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June 2004

Win-Win Situation

You can't go wrong with this month's sports: tennis or Ultimate Frisbee

After watching a few Wimbledon matches at the end of the month (June 21–July 4), you may feel inspired to pick up a racquet, a can of balls and head out to the nearest tennis courts. The lack of an up-and-coming, home-grown talent and the retirement of legends Boris Becker and Steffi Graf have had a cooling effect on many a German backhand, so now is one of the best times to put the Pimm’s on ice, don your sporting whites and grab a vacant court.

Records show that the first tennis competition in Munich was held in 1892, at the old Rosipalpark, just off the Leopoldstrasse. From these humble beginnings of 113 years ago, tennis facilities in Munich have greatly expanded, and today a multitude of clubs and courts are on offer. For a complete list of locations see Iphitos (Aumeisterweg 10; is the oldest and most prestigious tennis club in Munich, and every spring hosts the famous BMW Open, which draws an international crowd of players and spectators. Courts are open to members only, and unfortunately the annual membership fee (approximately € 600 a year plus a one-time joining fee of € 2,100) has increased greatly since 1906, when it was 6 Reichsmark.

If you are not prepared to fork out astronomical membership fees, there are plenty of courts in Munich that are open to the public and are booked on a first-come-first-served basis. Prices depend on where and when you want to play. You may like to try Rothof, Denningerstrasse 120 (Tel. [089] 92 80 80 80;; U4, Richard-Strauss-Str.), which is open daily, has 6 indoor and 14 outdoor courts and whose prices range from € 8 to € 33. The Sport Scheck Allwetter-Anlage Nord, Münchener Str. 15 (Tel. [089] 99 28 74-0; is another good address, with 10 indoor and 20 outdoor courts and prices that begin at € 8. Anyone living close to the Olympic park will probably have seen the Tennisanlage im Olympiapark (Tel. [089] 30 67 26 90;, where you can hire one of the 13 outdoor courts from € 8 upwards.

Finally, the Schaffelhuber Academy (Tel. [089] 99 28 74 7-00) runs five one-week long tennis camps for kids aged 4 to 16: four in August and one in September. Costs are € 329 for a full day (9 am–4 pm), including lunch, or € 165 for half a day including lunch course. Right, anyone for tennis?

The sport Ultimate Frisbee originated in the college campuses of 1960s America and is now played the world over. It takes the best features of soccer, netball, basketball and American football and mixes them into a simple yet demanding game. “Ultimate Frisbee is no walk in the park. It’s a fast, furious and fiercely competitive sport,” says CNN. To compete at top level, players require speed, stamina and agility.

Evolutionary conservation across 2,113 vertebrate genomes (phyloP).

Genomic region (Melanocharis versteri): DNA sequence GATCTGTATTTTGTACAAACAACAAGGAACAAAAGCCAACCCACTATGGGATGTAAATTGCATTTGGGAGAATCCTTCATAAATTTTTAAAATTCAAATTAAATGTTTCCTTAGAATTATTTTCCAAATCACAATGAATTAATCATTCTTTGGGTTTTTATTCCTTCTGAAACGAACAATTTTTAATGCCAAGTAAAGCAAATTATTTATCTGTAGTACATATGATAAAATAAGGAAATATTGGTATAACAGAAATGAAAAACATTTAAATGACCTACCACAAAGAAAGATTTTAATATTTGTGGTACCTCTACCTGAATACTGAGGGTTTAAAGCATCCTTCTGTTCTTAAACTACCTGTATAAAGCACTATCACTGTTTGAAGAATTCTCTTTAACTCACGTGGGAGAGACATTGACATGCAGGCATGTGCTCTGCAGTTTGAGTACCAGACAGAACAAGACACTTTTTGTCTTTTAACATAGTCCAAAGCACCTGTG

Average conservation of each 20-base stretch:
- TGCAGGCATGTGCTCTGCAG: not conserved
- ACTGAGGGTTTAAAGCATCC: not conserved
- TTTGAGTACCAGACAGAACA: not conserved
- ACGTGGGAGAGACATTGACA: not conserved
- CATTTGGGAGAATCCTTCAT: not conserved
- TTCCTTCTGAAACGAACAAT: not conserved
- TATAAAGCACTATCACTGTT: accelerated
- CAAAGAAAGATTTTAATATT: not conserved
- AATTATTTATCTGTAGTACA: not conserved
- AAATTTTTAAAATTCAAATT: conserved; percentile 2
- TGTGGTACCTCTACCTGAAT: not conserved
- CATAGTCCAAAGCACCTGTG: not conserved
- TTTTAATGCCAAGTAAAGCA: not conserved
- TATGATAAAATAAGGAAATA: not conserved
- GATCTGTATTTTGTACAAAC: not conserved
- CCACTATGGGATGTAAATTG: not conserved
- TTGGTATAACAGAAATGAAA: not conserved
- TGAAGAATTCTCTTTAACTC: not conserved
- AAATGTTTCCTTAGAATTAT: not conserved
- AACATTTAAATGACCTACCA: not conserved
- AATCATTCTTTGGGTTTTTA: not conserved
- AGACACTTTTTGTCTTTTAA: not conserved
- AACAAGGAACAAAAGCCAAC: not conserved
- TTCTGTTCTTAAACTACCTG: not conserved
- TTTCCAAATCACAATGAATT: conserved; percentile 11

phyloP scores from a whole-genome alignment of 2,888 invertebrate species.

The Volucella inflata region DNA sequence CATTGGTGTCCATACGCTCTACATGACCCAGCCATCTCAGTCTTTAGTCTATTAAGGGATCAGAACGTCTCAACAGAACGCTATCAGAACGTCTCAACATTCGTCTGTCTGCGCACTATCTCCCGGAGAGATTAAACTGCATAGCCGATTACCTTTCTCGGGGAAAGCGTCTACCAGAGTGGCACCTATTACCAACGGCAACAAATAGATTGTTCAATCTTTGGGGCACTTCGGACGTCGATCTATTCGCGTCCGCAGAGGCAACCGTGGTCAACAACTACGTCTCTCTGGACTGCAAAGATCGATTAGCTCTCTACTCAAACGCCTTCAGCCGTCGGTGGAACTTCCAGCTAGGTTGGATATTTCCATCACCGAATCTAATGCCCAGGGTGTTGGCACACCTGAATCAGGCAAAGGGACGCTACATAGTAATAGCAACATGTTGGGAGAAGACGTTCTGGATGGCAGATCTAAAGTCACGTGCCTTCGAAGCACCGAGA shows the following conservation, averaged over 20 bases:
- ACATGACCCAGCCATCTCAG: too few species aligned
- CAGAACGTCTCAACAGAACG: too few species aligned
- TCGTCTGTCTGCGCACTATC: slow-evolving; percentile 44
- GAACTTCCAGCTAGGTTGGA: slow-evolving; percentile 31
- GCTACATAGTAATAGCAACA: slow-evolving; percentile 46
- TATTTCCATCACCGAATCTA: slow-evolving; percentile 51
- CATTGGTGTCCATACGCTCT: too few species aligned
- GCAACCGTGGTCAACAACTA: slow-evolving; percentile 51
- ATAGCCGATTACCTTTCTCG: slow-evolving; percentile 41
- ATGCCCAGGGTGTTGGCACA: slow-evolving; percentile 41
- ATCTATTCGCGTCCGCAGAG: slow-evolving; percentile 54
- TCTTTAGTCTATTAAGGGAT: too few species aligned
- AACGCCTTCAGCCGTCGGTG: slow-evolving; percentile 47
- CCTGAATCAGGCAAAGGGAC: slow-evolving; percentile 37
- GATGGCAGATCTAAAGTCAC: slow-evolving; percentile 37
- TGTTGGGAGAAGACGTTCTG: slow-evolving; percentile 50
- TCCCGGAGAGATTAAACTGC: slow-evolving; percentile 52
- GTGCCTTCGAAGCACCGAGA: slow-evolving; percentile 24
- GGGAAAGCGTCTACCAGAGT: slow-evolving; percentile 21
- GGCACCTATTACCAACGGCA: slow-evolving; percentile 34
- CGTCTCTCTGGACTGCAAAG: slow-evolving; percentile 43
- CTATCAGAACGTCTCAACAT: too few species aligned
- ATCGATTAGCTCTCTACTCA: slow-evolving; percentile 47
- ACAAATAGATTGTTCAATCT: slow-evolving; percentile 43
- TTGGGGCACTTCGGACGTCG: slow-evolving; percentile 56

Ultimate is a non-contact sport played between two teams of seven players. The large, rectangular pitch has lines drawn across either end to create “end zones,” as in American football, which are the goal scoring areas. Players may not run with the disk, so must pass it from player to player. Ultimate frisbee is a unique sport in that even at world championship level, it is self-refereed. The responsibility of fair play is placed on the players by a code of conduct known as “the spirit of the game”—and what is even more unbelievable is that it works!

If Ultimate sounds like the sport for you, there are a number of groups in Munich that offer casual and competitive play for men and women. Zamperl is a fairly large club in Unterföhring, and consists of one men’s and one women’s team. For more information and training times, visit The Searching Woodpeckers are based in Sauerlach, 20 km south of Munich (accessible by S2). The club comprises three teams: the Woodies, who play in the first men’s league; the Team of Love, who play in the second men’s league; and the Woodchicas, who play in the first women’s league. They welcome anyone to practice with them. Just check their Website, The third competitive club is Mir San Mir, a men’s team that practices in central Munich. See for further details. Another useful Website is WegwerfGesellschaft (, a group that plays twice a week on a more casual basis. If you are new to the game and would like first to brush up on the “Ulti slang” that players use, check out, a useful dictionary of all the Ultimate phrases you will need. Despite its popularity, Ultimate is still not nearly as competitive in Germany as it is in, say, the United States. The reason? Lack of players. So get your sports gear on, get warmed up and go practice your corkscrew!

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